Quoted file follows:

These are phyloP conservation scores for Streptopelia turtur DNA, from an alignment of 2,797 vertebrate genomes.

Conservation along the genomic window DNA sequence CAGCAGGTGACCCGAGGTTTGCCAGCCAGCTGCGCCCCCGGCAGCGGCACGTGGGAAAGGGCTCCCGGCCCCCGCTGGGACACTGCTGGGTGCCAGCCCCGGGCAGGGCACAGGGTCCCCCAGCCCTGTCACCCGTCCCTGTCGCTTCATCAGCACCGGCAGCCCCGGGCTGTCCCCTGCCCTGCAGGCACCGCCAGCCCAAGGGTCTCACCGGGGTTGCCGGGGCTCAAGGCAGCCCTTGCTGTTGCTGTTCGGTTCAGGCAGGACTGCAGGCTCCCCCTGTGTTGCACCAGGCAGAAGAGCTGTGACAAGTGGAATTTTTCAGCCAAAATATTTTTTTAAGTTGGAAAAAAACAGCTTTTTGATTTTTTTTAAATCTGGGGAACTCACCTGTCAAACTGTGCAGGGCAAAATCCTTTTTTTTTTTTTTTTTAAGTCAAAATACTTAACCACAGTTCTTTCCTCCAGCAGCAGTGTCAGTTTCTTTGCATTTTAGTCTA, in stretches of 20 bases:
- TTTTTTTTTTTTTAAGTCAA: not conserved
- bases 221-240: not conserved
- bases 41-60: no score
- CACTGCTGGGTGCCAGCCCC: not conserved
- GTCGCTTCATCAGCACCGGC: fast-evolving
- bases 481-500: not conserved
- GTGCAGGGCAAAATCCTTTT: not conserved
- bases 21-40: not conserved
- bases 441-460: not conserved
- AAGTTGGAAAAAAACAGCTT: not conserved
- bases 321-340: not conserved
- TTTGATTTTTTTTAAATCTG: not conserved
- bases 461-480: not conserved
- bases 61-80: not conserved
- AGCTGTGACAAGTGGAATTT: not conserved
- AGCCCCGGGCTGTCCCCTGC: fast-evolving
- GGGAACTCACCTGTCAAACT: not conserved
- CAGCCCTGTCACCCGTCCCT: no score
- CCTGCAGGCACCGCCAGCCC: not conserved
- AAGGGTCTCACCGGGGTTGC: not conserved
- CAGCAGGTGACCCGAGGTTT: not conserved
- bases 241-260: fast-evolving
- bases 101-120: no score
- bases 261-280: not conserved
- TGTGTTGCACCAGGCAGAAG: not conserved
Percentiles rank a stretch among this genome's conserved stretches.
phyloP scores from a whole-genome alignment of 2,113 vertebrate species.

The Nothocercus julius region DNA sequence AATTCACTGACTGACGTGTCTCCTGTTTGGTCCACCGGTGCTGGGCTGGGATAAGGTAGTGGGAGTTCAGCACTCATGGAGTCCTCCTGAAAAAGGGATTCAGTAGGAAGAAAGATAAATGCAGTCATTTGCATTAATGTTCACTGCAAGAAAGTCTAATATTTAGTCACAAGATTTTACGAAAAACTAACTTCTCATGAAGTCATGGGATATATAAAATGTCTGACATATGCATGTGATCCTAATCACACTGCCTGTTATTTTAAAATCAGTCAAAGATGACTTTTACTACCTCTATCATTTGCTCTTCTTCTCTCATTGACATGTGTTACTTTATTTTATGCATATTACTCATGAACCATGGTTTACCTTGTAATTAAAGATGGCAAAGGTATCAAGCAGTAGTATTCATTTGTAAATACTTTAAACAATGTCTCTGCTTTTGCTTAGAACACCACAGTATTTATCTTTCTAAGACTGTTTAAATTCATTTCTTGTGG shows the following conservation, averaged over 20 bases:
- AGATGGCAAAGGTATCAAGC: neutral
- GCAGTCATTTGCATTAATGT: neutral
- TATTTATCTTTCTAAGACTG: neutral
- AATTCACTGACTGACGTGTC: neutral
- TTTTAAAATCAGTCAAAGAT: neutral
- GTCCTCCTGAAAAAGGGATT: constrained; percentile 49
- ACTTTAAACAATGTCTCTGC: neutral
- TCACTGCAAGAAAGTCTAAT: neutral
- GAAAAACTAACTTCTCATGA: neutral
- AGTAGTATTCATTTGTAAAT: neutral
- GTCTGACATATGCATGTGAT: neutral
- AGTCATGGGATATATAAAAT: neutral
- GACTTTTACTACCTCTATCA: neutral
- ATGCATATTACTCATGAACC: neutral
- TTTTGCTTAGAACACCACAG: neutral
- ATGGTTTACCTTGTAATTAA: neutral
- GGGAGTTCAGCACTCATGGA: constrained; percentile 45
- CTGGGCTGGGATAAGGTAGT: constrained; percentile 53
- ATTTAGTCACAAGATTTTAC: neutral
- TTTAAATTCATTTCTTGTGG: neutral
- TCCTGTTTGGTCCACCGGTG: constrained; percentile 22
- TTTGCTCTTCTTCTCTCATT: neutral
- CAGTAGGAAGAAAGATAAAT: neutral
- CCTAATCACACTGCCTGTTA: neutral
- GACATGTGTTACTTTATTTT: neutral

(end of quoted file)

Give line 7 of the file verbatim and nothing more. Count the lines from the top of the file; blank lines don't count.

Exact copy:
- GTCGCTTCATCAGCACCGGC: fast-evolving